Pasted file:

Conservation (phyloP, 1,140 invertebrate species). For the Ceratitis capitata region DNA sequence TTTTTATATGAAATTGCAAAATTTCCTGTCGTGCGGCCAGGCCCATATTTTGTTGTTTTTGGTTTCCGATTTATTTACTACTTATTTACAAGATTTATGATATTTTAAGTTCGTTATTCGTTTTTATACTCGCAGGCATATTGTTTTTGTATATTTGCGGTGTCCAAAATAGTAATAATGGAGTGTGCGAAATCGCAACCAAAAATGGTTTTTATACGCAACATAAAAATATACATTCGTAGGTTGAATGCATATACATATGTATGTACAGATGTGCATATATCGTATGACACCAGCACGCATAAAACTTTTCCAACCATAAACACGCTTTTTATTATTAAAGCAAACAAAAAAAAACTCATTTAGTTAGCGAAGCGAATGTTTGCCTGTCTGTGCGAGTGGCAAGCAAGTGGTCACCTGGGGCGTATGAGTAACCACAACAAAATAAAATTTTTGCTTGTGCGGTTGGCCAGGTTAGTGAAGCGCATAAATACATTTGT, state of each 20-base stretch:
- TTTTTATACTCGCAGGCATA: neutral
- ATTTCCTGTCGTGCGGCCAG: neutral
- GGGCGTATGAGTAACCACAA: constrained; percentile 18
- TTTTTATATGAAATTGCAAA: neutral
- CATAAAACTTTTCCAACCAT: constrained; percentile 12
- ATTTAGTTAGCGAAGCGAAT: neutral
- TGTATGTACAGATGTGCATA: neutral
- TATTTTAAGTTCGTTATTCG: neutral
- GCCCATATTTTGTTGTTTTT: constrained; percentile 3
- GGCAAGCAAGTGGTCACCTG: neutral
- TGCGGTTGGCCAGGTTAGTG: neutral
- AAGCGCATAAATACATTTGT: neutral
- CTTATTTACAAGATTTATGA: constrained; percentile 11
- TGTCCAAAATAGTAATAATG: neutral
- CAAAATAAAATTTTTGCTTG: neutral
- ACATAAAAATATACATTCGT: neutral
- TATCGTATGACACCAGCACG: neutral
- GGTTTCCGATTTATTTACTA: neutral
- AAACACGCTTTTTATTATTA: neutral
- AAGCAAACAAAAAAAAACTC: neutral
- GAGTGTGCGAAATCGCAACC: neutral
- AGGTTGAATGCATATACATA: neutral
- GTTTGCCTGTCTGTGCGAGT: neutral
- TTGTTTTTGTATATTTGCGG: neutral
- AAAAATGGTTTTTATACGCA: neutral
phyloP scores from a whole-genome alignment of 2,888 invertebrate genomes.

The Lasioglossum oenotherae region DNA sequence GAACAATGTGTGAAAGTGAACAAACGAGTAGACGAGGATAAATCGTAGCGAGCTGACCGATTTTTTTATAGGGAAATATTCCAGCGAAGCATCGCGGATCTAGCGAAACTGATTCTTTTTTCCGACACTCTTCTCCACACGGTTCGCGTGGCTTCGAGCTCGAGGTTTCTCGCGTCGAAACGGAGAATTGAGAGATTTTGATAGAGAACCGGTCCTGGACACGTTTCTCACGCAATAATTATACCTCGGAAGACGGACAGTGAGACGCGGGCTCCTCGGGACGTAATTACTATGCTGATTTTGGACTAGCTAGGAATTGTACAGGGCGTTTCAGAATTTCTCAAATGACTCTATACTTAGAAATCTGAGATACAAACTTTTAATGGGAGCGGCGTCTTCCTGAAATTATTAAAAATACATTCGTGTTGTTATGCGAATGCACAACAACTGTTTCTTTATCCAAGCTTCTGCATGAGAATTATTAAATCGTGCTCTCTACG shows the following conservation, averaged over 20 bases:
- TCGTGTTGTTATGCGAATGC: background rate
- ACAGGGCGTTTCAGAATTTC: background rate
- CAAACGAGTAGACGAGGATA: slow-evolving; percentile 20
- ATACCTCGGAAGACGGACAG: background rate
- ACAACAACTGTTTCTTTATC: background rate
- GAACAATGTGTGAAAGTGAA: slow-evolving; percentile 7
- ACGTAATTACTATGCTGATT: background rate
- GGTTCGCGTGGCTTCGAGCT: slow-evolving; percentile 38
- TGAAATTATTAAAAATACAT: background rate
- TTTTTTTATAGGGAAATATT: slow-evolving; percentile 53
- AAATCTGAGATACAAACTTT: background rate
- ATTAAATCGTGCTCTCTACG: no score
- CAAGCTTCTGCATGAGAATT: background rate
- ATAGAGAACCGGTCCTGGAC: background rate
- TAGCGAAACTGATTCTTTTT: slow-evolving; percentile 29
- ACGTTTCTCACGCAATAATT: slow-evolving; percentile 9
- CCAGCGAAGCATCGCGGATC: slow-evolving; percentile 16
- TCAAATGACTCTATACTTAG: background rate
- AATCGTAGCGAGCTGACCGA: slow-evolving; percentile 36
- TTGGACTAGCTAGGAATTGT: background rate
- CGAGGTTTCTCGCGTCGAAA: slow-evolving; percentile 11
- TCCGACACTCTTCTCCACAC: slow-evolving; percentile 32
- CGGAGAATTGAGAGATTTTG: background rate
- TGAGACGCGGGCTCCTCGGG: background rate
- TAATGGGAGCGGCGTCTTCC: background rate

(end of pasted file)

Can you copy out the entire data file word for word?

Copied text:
Conservation (phyloP, 1,140 invertebrate species). For the Ceratitis capitata region DNA sequence TTTTTATATGAAATTGCAAAATTTCCTGTCGTGCGGCCAGGCCCATATTTTGTTGTTTTTGGTTTCCGATTTATTTACTACTTATTTACAAGATTTATGATATTTTAAGTTCGTTATTCGTTTTTATACTCGCAGGCATATTGTTTTTGTATATTTGCGGTGTCCAAAATAGTAATAATGGAGTGTGCGAAATCGCAACCAAAAATGGTTTTTATACGCAACATAAAAATATACATTCGTAGGTTGAATGCATATACATATGTATGTACAGATGTGCATATATCGTATGACACCAGCACGCATAAAACTTTTCCAACCATAAACACGCTTTTTATTATTAAAGCAAACAAAAAAAAACTCATTTAGTTAGCGAAGCGAATGTTTGCCTGTCTGTGCGAGTGGCAAGCAAGTGGTCACCTGGGGCGTATGAGTAACCACAACAAAATAAAATTTTTGCTTGTGCGGTTGGCCAGGTTAGTGAAGCGCATAAATACATTTGT, state of each 20-base stretch:
- TTTTTATACTCGCAGGCATA: neutral
- ATTTCCTGTCGTGCGGCCAG: neutral
- GGGCGTATGAGTAACCACAA: constrained; percentile 18
- TTTTTATATGAAATTGCAAA: neutral
- CATAAAACTTTTCCAACCAT: constrained; percentile 12
- ATTTAGTTAGCGAAGCGAAT: neutral
- TGTATGTACAGATGTGCATA: neutral
- TATTTTAAGTTCGTTATTCG: neutral
- GCCCATATTTTGTTGTTTTT: constrained; percentile 3
- GGCAAGCAAGTGGTCACCTG: neutral
- TGCGGTTGGCCAGGTTAGTG: neutral
- AAGCGCATAAATACATTTGT: neutral
- CTTATTTACAAGATTTATGA: constrained; percentile 11
- TGTCCAAAATAGTAATAATG: neutral
- CAAAATAAAATTTTTGCTTG: neutral
- ACATAAAAATATACATTCGT: neutral
- TATCGTATGACACCAGCACG: neutral
- GGTTTCCGATTTATTTACTA: neutral
- AAACACGCTTTTTATTATTA: neutral
- AAGCAAACAAAAAAAAACTC: neutral
- GAGTGTGCGAAATCGCAACC: neutral
- AGGTTGAATGCATATACATA: neutral
- GTTTGCCTGTCTGTGCGAGT: neutral
- TTGTTTTTGTATATTTGCGG: neutral
- AAAAATGGTTTTTATACGCA: neutral
phyloP scores from a whole-genome alignment of 2,888 invertebrate genomes.

The Lasioglossum oenotherae region DNA sequence GAACAATGTGTGAAAGTGAACAAACGAGTAGACGAGGATAAATCGTAGCGAGCTGACCGATTTTTTTATAGGGAAATATTCCAGCGAAGCATCGCGGATCTAGCGAAACTGATTCTTTTTTCCGACACTCTTCTCCACACGGTTCGCGTGGCTTCGAGCTCGAGGTTTCTCGCGTCGAAACGGAGAATTGAGAGATTTTGATAGAGAACCGGTCCTGGACACGTTTCTCACGCAATAATTATACCTCGGAAGACGGACAGTGAGACGCGGGCTCCTCGGGACGTAATTACTATGCTGATTTTGGACTAGCTAGGAATTGTACAGGGCGTTTCAGAATTTCTCAAATGACTCTATACTTAGAAATCTGAGATACAAACTTTTAATGGGAGCGGCGTCTTCCTGAAATTATTAAAAATACATTCGTGTTGTTATGCGAATGCACAACAACTGTTTCTTTATCCAAGCTTCTGCATGAGAATTATTAAATCGTGCTCTCTACG shows the following conservation, averaged over 20 bases:
- TCGTGTTGTTATGCGAATGC: background rate
- ACAGGGCGTTTCAGAATTTC: background rate
- CAAACGAGTAGACGAGGATA: slow-evolving; percentile 20
- ATACCTCGGAAGACGGACAG: background rate
- ACAACAACTGTTTCTTTATC: background rate
- GAACAATGTGTGAAAGTGAA: slow-evolving; percentile 7
- ACGTAATTACTATGCTGATT: background rate
- GGTTCGCGTGGCTTCGAGCT: slow-evolving; percentile 38
- TGAAATTATTAAAAATACAT: background rate
- TTTTTTTATAGGGAAATATT: slow-evolving; percentile 53
- AAATCTGAGATACAAACTTT: background rate
- ATTAAATCGTGCTCTCTACG: no score
- CAAGCTTCTGCATGAGAATT: background rate
- ATAGAGAACCGGTCCTGGAC: background rate
- TAGCGAAACTGATTCTTTTT: slow-evolving; percentile 29
- ACGTTTCTCACGCAATAATT: slow-evolving; percentile 9
- CCAGCGAAGCATCGCGGATC: slow-evolving; percentile 16
- TCAAATGACTCTATACTTAG: background rate
- AATCGTAGCGAGCTGACCGA: slow-evolving; percentile 36
- TTGGACTAGCTAGGAATTGT: background rate
- CGAGGTTTCTCGCGTCGAAA: slow-evolving; percentile 11
- TCCGACACTCTTCTCCACAC: slow-evolving; percentile 32
- CGGAGAATTGAGAGATTTTG: background rate
- TGAGACGCGGGCTCCTCGGG: background rate
- TAATGGGAGCGGCGTCTTCC: background rate